Europe. 

“Basically, the market is 
looking at the possibility of 
default, though I think that’s 
unlikely,” he said. 

Even Mexican par bonds, are 
now trading at a spread of 520 
basis points - wider than the 
level of 430 basts points at the 
end of 1992 - compared with 
230 basis points at the start of 
the year. 

Argentine par bonds are 
actually trading at a tighter 
spread now than at the end of 
1992, at 730 basis points, com- 
pared with 950 basis points. 
However, the comparison with 
the start of the year, when the 
spread stood at 350 basis 
points, is still stark. 

The question for investors is 
whether current spread levels 
leave room for the sort of tight- 
ening seen In the market in 
1992 and 1993. The general 
view Is that such a bull run for 
Latin American bonds cannot 
be repeated - and not simply 
because investors have been 
badly burnt 

More Importantly, the bear- 
ish environment for US inter- 
est rates Is likely to cap the 
potential performance of l^tm 
American bonds. 


“The market is very much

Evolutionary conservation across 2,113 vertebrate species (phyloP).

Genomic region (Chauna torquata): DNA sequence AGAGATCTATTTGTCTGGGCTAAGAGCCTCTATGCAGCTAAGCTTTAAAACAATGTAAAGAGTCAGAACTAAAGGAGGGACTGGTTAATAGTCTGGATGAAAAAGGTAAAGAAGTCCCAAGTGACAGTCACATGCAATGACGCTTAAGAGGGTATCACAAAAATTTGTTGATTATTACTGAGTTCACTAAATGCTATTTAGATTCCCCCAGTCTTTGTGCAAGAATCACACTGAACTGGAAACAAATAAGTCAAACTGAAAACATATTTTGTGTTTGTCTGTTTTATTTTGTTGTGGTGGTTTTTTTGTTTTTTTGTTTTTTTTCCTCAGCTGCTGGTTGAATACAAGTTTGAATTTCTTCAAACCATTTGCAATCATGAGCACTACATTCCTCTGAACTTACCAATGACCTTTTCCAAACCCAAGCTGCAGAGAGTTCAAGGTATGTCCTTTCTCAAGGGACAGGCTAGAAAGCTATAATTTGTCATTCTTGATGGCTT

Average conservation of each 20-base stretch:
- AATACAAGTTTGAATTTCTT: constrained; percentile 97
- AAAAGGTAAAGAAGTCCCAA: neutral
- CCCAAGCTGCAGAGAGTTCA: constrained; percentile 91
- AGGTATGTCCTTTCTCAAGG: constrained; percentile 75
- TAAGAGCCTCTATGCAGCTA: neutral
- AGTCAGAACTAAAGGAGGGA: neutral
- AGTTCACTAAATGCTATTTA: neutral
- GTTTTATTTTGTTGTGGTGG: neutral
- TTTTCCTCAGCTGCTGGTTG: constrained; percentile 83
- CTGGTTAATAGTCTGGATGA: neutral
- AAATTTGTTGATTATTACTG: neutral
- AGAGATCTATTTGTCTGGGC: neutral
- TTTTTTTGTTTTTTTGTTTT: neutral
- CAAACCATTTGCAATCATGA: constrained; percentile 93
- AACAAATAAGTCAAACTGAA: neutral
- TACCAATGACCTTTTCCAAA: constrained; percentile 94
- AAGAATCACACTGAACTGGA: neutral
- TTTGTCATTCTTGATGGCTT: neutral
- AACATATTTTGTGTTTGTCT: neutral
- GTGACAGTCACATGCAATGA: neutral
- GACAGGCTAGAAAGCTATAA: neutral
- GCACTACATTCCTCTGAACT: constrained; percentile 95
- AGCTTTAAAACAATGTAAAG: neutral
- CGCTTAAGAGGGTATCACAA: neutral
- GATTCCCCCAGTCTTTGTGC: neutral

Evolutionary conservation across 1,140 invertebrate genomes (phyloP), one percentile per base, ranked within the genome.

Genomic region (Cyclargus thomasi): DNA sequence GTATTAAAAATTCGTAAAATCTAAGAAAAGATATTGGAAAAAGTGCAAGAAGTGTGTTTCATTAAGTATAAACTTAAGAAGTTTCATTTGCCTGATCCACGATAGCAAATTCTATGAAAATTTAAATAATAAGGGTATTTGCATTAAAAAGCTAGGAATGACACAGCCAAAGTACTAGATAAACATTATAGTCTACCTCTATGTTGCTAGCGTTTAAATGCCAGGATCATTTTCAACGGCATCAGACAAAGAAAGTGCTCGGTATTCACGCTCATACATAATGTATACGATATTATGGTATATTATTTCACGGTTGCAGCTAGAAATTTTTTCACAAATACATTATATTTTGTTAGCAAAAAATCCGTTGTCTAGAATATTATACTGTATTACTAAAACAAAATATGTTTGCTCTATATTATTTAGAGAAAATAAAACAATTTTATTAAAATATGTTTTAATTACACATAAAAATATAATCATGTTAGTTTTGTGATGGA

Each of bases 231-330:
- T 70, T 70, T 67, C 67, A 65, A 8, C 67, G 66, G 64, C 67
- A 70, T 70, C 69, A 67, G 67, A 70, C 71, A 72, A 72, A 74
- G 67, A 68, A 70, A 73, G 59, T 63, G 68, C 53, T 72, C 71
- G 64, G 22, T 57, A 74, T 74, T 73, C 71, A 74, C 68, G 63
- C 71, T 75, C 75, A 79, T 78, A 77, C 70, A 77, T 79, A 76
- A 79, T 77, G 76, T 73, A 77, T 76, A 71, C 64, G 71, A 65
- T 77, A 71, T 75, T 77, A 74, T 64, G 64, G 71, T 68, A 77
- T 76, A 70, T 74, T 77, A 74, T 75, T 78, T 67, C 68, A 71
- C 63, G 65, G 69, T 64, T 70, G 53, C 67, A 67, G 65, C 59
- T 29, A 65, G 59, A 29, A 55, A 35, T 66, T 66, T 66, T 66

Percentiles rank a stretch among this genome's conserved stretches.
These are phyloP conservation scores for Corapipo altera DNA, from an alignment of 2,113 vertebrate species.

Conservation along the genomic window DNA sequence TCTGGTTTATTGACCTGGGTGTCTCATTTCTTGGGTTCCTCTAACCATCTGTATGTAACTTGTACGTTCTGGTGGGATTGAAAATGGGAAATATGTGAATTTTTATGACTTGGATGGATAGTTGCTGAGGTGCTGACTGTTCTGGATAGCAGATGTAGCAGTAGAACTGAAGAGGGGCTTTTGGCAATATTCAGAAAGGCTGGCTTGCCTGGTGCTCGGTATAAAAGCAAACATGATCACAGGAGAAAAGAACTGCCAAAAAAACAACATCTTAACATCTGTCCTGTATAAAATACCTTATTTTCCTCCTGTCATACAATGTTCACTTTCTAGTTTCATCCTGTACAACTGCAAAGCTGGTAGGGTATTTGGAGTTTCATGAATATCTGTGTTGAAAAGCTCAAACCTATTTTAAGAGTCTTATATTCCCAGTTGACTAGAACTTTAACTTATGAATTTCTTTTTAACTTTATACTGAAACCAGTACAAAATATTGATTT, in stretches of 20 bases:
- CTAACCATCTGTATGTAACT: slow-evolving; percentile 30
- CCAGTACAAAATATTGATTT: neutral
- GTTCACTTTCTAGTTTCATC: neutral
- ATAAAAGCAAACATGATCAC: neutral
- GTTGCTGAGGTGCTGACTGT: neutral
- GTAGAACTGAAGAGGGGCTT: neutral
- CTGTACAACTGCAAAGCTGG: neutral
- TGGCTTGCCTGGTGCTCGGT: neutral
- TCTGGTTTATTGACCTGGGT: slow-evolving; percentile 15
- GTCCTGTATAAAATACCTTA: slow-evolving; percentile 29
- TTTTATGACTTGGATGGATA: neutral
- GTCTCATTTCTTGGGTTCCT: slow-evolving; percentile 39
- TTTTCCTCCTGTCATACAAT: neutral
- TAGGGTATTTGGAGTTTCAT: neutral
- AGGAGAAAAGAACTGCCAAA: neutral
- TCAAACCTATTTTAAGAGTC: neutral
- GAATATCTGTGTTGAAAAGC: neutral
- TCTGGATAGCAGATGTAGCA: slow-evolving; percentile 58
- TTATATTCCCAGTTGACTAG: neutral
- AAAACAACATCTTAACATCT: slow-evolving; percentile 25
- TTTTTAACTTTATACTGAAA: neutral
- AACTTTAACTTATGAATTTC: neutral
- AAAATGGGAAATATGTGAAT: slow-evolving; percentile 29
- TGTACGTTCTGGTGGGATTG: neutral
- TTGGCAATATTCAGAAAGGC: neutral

overshadowed by the US Trea- 
suries market,” said Mr Peter 
West economic adviser at West 
Merchant Bank. 

“One would have thought 
that Individual countries' sto- 
ries wfll provide some room for 
tightening - for example, 
Mexico - but at the moment 
we are in the doldrums. Just 
because something’s cheap 
doesn't mean it can’t go 
down." 

The other factor constrain- 
ing the performance of the 
market Is the fact iftat the uni- 
verse of investors in Latin 
American bonds has shrunk. 
Hedge funds and mainstream 
fund managers who flocked to 
the market during the bull run 
have pulled out and are 
unlikely to return in a hurry. 

Political uncertainty has also 
made investors reluctant to 
commit funds to these mar- 
kets. But, according to Mr 
Freyne, “things should clear 
up in about three months, 
when the Mexican elections 
are out of the way, when well 
have a clearer idea about who 
will win the Brazilian elec- 
tions, and when the situation 
in Venezuela may have 
improved." 

For the moment, however, 
investor flows are very thin. 
This hag tairi»n its toll on the 
new-lssues sector, where the 
supply of eurobonds has all but 
ground to a halt 


The volume of external bond 
offerings in the second quarter 
of the year fell below $ibn per 
month, according to West Mer- 
chant Rank, 

Volume in the first half of 
the year totalled S&4bn, mostly 
concentrated In the first few 
months before the reversal In 
the US interest rate cycle. By 
contrast, for the second half of 
1993, volume was close to 
SlBbn. 

The effect of the decline In